Pamela Faye says: Beet this

Glorious beet, the queen of the garden: vibrant, voluptuous, earthy and packed full of more goodness per gram than any other vegetable. If beets had beds they would insist on a four-poster with velvet curtains because the humble root just doesn’t get lusher than this. Even the six rather pathetic looking specimens I picked up from an almost empty tray in the back corner of the local Woolies proved capable of filling the pot with an explosion of colour and flavour.

A gathering of disparate friends in a small suburban kitchen on a cold winter’s night (a thick frost had formed on the cars outside even before we had finished mains) was the perfect occasion to bust out a bit of beet action in the form of a borsch. What I love about this particular recipe is the degree to which each guest can nuance the taste and texture of their bowl to suit their mood. Feeling like a little tart? Add a bit more sour cream. Need to carbo-load for the ten minute walk to the shops in the morning? Add some potatoes. Your razor-sharp wit getting in the way of small talk with the cutie sitting next to you? Add a little dill. Served with a cheese board of cheddar, stinky blue, organic figs, dried apricots and roasted almonds, and a choice of fluffy white or fruit loaf, this went down a treat.

Two cattle dogs wrestling under the table and oodles of red wine added considerably to the pleasure of the borsch and the general chaotic atmosphere of the evening. The conceptual-artist-turned-art-blogger hypnotised my puppy, and then called the independent-activist-documentary-filmmaker on her paranoia about all things ‘nano’. At the other end of the table myself and another anthropologist grooved to some Italian lounge jazz, while an expert in Taiwanese art tried to get her head around the difficulties of building houses in remote Aboriginal communities being explained by a bureaucrat in a position to know. The only time the ruckus died down was when the historian of Jewish Lithuanian execution sites shocked us all with a detailed account of how to identify mass graves using ground penetrating radar.

If it sounds like I’m bragging about how interesting my dining pals were it is because I am. They are all ace individuals whose munificent friendship, along with the borsch and the wine, helped to take the chill off my winter blues for at least another day.

souper

Luscious Borsch

Ingredients

6 beetroots
Veggie stock to taste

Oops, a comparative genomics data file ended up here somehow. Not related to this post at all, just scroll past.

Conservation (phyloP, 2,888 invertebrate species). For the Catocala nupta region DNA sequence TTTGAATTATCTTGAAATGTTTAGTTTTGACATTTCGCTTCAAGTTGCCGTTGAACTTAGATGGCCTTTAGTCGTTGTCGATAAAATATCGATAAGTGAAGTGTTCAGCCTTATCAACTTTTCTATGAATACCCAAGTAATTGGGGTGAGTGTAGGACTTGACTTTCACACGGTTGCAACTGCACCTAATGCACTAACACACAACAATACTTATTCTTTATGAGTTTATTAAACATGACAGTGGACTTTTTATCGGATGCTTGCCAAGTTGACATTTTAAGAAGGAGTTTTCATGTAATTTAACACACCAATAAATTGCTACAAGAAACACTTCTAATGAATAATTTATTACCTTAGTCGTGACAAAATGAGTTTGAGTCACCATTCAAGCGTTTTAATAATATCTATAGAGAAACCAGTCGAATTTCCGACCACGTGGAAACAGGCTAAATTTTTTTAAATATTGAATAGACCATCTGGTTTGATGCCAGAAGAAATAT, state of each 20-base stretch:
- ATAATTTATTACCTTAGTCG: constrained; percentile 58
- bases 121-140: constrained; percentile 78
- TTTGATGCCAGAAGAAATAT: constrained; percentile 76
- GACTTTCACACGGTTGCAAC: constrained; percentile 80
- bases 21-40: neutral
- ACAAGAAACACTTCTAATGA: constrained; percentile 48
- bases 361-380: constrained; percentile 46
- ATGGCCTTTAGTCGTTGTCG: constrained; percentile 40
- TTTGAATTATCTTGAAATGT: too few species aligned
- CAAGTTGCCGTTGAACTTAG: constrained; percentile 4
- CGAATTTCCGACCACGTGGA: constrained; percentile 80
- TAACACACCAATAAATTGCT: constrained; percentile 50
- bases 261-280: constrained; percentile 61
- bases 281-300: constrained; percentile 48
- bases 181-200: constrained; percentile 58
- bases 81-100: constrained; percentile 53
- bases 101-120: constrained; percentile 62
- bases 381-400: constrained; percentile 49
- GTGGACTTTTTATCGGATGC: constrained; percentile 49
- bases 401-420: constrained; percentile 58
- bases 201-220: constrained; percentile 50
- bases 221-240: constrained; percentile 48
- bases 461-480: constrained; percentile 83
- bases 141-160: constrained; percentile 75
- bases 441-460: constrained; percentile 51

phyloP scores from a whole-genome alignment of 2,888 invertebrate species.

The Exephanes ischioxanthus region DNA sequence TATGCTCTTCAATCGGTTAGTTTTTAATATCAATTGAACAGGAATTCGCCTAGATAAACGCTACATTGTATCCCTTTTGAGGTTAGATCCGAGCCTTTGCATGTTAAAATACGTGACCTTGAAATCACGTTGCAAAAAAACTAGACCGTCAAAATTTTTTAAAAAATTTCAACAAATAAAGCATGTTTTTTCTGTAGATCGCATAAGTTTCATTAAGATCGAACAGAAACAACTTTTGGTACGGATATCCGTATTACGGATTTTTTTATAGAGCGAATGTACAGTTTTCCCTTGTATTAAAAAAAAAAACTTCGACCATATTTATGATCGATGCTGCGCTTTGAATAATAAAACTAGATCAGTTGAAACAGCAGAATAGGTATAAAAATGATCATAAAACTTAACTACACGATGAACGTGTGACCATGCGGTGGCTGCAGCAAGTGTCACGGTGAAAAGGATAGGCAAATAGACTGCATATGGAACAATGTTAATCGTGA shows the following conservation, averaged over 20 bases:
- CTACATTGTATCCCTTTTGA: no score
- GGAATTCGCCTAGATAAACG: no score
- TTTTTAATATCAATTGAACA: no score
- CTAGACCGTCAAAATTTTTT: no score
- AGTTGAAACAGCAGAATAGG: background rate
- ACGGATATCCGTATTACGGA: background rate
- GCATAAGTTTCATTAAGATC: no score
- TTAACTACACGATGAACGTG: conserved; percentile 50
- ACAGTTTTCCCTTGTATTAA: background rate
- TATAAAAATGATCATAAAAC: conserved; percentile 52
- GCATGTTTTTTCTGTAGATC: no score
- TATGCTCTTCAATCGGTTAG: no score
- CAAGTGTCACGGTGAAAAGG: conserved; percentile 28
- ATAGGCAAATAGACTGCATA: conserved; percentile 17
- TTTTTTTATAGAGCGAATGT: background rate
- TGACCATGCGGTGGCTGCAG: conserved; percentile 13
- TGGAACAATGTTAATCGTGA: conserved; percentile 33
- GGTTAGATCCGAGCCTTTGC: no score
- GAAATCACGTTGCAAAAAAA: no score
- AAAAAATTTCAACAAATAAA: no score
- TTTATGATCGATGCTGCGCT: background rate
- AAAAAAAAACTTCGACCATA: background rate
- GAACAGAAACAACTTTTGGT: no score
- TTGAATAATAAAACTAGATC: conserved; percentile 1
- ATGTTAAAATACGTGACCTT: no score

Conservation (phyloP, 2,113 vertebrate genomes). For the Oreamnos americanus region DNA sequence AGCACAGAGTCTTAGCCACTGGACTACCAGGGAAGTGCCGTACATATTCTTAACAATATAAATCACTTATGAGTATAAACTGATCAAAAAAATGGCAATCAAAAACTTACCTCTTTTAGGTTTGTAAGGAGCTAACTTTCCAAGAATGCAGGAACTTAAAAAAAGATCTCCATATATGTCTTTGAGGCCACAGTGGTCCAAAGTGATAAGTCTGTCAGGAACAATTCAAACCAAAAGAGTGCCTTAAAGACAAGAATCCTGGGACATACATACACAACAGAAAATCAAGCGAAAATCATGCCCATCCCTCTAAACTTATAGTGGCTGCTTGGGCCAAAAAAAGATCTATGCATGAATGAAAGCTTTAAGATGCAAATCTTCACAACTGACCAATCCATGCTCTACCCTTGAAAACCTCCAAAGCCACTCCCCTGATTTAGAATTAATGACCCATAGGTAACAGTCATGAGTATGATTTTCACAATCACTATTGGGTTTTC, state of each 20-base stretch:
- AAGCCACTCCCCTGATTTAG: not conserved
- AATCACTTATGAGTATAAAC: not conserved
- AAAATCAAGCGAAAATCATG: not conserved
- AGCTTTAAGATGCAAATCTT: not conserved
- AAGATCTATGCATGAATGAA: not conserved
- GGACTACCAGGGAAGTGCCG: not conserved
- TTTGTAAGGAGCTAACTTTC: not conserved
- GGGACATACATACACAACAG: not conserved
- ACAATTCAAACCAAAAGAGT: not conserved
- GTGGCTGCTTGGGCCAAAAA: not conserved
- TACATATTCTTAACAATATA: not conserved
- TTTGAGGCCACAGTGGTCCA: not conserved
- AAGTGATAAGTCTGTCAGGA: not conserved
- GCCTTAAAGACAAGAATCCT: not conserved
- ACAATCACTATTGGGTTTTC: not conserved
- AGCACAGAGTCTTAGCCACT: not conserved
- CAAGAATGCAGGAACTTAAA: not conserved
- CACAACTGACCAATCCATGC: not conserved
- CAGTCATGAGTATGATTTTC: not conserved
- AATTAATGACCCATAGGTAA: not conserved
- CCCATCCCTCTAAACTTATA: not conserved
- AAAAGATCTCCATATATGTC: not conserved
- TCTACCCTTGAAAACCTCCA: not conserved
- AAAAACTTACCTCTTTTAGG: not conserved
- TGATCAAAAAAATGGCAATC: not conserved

1 large onion
2 sticks of celery
Lemon or vinegar
Dill
Parsley
4 boiled eggs, chopped into chunks
4 boiled potatoes, chopped in to chunks
Sour cream
Salt and pepper to taste

Method

Trim and boil the beetroots for half an hour or so, until tender. Cool, skin and dice into small cubes. Brown finely chopped onions with celery, add beetroot and stock and bring to the boil. Season with salt and pepper. Simmer for twenty minutes. Add finely chopped dill and juice of one lemon, or a tablespoon or so of vinegar, and simmer for another ten or until done. Puree, and if too thick add a little water.

Serve hot. Provide sides of chopped boiled potato, sour cream, more dill, chopped parsley, and chopped boiled eggs (or anything else you think might go well – pickles? chives?) and add these to your bowl with generous whimsy reflecting the mood of the moment.

15 comments ↓

#1 Zoe on 26.07.09 at 3:46 pm

Pamela sent this to me with the admonishment ” I noticed you don’t have any beetroot recipes on the blog. You should be ashamed. ”

I would like to point out in my defence that I have posted a recipe for a ludicrously virtuous beetroot salad. So nerr.

Also, I won’t miss dinner next time, even if the kids are sick.

#2 Dr Sister Outlaw on 26.07.09 at 6:11 pm

OK, I roast fresh two peeled quartered baby beets with two parsnips and two carrots (all julienned), and two tablespoons each of balsamic, olive oil and brown sugar, at 180c for about half an hour. Has proven a popular dish with my recent crop of dinner guests!

Am returning to beetroot after a long estrangement. My son’s father ruined my love for it by cooking his version of borsch six times in the first month of my son’s life. This was watercress boiled in water (yes, water) with potato, onion and dried wild mushrooms. Insipid and grass-tasting.

I also used to cry to see a whole beetroot sat in a pot and boiled for an hour. He might as well have opened a tin – why would you do that to a regal vegetable?

PS: have forwarded your post to my friend Kerry, who is assembling recipes for a cookbook on beetroot.

#3 Bells on 26.07.09 at 7:57 pm

Borsch is fantastic. I love that there are infinite variations – sometimes I make it smooth and silky, sometimes chunky. Such a fabulous dish. I have another version from Delicious where it’s all shredded up with carrots and just cooked in a lidded pot slowly in the oven. Magical!

#4 Anthony on 26.07.09 at 8:30 pm